The US will resume the construction of nuclear reactors by the end of the year after being put on hold for 34 years. Toshiba Corp. will begin exporting turbine equipment next month for the reactors to go up in Georgia and South Carolina under Westinghouse Electric Co., a subsidiary of Toshiba, by 2016 at the earliest.
The Nuclear Regulatory Commission (NRC), responsible for the safety assessment of the reactors in the summer after the onset of the Fukushima nuclear power plant meltdown, will also issue the final safety assessment report for the US reactors before they can begin construction.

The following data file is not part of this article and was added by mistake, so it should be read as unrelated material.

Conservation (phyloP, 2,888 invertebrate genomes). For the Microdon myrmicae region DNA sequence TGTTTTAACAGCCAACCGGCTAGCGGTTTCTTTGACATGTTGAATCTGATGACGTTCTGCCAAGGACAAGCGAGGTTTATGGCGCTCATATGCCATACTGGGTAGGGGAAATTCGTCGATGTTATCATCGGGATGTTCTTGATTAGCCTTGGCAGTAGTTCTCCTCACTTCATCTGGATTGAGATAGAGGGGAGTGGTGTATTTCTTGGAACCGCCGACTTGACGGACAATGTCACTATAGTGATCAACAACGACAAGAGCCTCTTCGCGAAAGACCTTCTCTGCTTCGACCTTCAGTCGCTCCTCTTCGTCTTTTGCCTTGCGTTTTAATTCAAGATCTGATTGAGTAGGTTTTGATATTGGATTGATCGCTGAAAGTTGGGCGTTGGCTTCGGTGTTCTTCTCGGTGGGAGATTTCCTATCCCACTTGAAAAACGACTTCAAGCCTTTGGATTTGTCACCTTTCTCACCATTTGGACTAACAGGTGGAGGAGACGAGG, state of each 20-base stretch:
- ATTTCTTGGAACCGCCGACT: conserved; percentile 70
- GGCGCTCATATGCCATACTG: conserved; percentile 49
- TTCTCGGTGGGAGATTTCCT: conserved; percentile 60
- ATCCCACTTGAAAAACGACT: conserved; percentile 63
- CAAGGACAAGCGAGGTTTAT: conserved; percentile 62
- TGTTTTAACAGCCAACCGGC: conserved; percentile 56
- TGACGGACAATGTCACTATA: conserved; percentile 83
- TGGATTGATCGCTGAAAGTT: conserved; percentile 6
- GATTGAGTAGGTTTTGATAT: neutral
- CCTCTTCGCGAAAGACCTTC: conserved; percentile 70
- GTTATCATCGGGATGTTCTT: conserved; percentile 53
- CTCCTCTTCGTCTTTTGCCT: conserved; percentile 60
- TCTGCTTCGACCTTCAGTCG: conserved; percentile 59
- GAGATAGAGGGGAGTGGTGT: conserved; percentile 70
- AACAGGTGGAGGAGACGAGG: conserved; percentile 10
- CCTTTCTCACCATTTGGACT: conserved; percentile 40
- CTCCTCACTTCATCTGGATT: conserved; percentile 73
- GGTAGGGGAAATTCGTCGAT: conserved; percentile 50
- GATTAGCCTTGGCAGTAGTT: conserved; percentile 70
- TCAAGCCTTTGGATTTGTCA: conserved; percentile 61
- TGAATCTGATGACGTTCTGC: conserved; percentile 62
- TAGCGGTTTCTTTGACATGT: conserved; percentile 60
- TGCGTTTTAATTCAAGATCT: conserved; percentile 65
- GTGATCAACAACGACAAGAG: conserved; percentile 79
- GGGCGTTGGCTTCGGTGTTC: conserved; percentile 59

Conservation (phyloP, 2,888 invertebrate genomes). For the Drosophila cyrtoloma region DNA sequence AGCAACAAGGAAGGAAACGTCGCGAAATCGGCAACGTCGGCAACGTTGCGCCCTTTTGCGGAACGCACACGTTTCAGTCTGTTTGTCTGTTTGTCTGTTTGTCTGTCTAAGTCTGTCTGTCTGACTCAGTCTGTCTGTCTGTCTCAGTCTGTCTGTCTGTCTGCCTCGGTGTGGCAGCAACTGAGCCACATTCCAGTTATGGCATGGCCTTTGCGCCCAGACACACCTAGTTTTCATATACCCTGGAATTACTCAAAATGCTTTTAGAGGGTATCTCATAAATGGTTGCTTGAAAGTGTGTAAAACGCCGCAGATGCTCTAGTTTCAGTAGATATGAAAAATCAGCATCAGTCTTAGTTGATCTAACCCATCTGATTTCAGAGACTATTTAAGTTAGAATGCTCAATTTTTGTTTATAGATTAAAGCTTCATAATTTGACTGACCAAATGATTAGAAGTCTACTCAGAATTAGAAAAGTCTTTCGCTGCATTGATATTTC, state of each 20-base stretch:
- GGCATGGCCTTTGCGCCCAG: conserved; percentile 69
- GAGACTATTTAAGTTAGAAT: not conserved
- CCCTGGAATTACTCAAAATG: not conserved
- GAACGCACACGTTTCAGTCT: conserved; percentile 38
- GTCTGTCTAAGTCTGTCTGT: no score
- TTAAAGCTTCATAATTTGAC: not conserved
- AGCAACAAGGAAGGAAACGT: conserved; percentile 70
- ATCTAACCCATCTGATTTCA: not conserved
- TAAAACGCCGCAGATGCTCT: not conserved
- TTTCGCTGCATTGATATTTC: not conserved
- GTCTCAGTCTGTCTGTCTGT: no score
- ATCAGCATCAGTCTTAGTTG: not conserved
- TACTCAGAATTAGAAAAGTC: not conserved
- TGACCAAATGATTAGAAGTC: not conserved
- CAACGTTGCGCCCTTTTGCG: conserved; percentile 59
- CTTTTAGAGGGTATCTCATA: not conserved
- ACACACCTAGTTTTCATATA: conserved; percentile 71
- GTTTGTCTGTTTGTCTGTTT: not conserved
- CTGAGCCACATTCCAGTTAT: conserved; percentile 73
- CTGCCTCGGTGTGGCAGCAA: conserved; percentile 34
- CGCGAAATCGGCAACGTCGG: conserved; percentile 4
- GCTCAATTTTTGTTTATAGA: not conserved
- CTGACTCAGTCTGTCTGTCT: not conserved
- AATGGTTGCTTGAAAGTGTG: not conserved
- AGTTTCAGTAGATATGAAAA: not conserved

As an active promoter of building nuclear facilities, it is unlikely that the NRC's screenings will hold the projects back. Confident of receiving swift approval, US electric power companies are already well on their way to procuring equipment and are entering the final stages of preparation.
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As the world's largest nuclear energy producer, the US has a total of 104 reactors in operation today. However, with the Three Mile Island nuclear power plant meltdown in 1979, new nuclear plant construction has since been suspended until now. In an attempt to shift away from dependence on Middle East oil, resuming the construction of nuclear power plants has become a major focus of many utility companies.
In addition to the four reactors, the NRC is currently screening 26 other new reactors. In light of the disasters at Fukushima No.1 nuclear power plant, the NRC says it will place priority on safety assessments of existing nuclear power plant, even if that means delaying the screening of new projects.